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Guest Editorials
The case for renewing ¾%
Written by George Sarantou, Councilman. Chair of HR, IT & Finance   
Tuesday, 28 February 2012 10:07

In 1983 Toledo voters passed the first ¾% income tax. Back then the City of Toledo employed 2963 people. The unemployment rate was 10.6%. The population was 354,635 and the city was comprised of 84 square miles. The ¾% brought in $16,500,000 and the total 2 ¼% paid for police, fire, refuse and most other general fund departments. 

Fast forward to 2012, the City of Toledo employs 167 fewer employees than they did in 1983. The unemployment rate is 8.7% for 2012. The population is 287,208 and the city is still comprised of 84 square miles. The ¾% brings in $51,500,000 and does not quite pay for the fire department which has a budget of $60.2 million. The police budget for 2012 is $73.4 million.

 
Rowing through the myth of class
Written by Rob Schwarzwalder   
Thursday, 09 February 2012 16:25

ByIn 1920, a talented American rower named Jack Kelly applied to race in the British Henley Royal Regatta. The most prestigious rowing event in the world, the Henley seemed a natural fit for Kelly, who had already been the U.S. national rowing champion.

Yet he never got to row: Kelly, a bricklayer, was told that his background in manual work disqualified him. According to the then-rules of the Henley, no one "who is or ever has been ... by trade or employment for wages a mechanic, artisan or labourer" would be allowed to compete.

 
Time for making the hard choices
Written by Robert Schwarzwalder   
Thursday, 12 January 2012 15:42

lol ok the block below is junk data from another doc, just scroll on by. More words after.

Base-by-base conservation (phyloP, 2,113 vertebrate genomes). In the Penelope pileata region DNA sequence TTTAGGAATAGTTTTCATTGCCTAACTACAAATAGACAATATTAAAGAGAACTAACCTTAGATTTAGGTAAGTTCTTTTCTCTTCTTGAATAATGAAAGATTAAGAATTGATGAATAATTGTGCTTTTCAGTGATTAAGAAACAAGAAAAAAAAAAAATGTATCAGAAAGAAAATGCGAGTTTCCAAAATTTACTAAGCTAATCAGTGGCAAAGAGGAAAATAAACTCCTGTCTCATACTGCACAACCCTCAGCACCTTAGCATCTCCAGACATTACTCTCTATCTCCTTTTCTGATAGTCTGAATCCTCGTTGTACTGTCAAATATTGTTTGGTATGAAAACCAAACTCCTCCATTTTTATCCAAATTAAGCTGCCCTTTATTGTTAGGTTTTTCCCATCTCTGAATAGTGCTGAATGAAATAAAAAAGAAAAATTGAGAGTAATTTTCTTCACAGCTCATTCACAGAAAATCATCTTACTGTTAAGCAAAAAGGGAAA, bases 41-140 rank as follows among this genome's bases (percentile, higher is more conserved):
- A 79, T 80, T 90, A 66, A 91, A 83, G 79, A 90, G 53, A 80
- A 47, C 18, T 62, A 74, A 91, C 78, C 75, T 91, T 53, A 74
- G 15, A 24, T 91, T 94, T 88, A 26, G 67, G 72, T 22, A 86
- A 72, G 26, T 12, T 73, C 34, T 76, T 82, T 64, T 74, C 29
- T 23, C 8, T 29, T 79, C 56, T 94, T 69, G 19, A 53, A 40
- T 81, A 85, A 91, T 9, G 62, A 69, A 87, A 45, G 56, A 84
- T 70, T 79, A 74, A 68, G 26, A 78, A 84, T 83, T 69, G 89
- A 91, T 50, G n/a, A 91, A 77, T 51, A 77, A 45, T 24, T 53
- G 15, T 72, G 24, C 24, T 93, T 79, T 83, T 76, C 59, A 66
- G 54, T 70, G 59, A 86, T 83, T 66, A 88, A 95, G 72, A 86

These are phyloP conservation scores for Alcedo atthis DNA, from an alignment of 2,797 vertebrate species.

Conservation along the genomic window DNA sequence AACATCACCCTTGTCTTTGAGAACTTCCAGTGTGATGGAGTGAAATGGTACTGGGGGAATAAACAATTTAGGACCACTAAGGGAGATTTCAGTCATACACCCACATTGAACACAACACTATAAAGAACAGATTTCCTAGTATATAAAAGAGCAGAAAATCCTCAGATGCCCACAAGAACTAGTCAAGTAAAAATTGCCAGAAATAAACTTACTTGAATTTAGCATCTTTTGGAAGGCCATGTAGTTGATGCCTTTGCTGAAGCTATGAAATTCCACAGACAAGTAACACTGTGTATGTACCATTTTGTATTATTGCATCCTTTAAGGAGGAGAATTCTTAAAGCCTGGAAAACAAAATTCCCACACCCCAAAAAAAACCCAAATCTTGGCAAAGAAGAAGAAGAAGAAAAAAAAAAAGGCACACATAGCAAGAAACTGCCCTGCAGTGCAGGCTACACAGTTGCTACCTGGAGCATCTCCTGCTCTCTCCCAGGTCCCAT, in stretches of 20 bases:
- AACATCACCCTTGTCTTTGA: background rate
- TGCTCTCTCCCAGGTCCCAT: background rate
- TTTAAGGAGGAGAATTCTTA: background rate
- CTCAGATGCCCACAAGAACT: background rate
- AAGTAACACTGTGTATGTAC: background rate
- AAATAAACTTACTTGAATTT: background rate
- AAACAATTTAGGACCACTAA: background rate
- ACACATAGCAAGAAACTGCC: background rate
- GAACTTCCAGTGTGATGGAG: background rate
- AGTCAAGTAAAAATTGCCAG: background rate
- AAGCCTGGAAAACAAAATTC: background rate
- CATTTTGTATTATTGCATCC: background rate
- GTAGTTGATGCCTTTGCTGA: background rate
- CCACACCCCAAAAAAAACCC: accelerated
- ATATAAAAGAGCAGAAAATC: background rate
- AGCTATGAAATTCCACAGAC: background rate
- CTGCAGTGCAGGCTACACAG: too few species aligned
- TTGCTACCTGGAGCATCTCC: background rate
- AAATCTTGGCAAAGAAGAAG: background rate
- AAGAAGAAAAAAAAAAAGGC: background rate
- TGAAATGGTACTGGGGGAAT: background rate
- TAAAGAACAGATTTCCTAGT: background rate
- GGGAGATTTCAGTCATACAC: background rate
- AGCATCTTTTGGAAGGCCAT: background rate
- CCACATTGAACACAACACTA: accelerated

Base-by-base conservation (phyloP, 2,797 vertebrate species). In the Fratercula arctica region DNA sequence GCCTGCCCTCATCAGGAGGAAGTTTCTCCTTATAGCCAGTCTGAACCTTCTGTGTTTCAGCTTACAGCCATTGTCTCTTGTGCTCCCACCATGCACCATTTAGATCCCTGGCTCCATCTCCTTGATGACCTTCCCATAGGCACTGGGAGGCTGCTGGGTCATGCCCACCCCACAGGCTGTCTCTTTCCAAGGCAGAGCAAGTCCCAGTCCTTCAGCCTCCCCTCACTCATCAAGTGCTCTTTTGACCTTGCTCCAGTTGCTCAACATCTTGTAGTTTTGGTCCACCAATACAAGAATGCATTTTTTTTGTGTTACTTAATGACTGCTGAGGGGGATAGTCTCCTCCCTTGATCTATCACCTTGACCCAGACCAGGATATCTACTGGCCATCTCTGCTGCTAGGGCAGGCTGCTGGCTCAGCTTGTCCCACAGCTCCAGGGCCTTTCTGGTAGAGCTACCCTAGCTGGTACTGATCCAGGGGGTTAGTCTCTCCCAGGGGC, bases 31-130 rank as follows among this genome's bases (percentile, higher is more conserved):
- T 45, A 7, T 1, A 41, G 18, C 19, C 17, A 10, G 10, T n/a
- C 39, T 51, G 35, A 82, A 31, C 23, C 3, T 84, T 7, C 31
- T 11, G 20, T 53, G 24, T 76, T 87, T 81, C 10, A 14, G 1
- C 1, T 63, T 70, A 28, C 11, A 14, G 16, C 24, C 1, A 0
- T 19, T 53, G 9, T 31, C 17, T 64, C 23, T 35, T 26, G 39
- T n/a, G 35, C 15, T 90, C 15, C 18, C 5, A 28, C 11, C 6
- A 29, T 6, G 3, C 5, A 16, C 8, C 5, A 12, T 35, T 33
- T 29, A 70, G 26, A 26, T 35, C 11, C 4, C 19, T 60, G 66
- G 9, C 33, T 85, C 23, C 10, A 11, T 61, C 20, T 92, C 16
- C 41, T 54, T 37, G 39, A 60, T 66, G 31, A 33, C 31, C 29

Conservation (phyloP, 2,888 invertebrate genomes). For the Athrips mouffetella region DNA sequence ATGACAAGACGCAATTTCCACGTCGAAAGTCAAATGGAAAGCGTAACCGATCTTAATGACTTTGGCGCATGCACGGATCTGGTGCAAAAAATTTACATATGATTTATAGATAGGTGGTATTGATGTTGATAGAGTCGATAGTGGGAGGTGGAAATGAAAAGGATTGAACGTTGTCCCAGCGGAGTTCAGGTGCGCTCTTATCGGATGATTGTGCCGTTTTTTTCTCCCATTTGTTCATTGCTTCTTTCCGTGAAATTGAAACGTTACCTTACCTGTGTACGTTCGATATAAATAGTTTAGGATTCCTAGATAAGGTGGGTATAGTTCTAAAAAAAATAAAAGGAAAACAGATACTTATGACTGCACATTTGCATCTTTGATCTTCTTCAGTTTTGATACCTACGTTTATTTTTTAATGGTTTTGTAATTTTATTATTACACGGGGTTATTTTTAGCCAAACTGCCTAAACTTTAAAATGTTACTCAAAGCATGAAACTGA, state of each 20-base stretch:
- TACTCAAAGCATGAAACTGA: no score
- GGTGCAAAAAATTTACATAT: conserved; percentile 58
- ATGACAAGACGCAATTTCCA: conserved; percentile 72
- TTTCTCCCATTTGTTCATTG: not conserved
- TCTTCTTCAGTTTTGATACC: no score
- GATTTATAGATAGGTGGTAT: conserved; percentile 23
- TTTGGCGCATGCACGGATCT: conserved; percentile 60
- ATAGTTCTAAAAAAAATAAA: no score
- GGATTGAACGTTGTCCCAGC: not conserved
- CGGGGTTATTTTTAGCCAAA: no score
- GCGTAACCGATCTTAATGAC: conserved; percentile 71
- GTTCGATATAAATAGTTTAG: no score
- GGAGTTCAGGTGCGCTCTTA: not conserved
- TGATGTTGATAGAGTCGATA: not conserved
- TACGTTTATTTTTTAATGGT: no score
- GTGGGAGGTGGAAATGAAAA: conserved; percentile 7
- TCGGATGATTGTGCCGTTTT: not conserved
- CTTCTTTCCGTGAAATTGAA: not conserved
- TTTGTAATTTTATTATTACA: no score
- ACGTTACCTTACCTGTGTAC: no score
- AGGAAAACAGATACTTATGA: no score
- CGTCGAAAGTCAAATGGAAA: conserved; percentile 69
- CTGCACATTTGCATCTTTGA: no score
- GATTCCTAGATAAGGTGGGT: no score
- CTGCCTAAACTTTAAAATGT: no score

Once as he was about to give an interview to some reporters, President Eisenhower was asked by his press secretary, Jim Haggerty, what he would say if a certain topic came up.

"Don't worry, Jim," said Ike. "If that question comes up, I'll just confuse them."

 
Is it time to occupy the food system?
Written by Jim Goodman   
Thursday, 15 December 2011 15:49

By Farmers have been through this before — our lives and livelihoods falling under corporate control. It has been an ongoing process: consolidation of markets; consolidation of seed companies; an ever-widening gap between our costs of production and the prices we receive. Some of us are catching on, getting the picture of the real enemy.

The "99 percent" are awakening to the realization that their lives have fallen under corporate control as well. Add up the jobs lost, the health benefits whittled away, and the unions busted, and the bill for Wall Street's self-centered greed is taking a toll.

 
Corporate tax holidays don't create jobs
Written by Jacqueline Thomas   
Wednesday, 23 November 2011 16:30

More than 80 of America's largest 100 publicly traded companies shift profits offshore to avoid paying taxes in the United States. All told, tax havens cost American taxpayers $100 billion a year in lost revenue.

Now corporate America is pushing for a sweetheart deal that would let them bring the money back home at a massively discounted tax rate.

 
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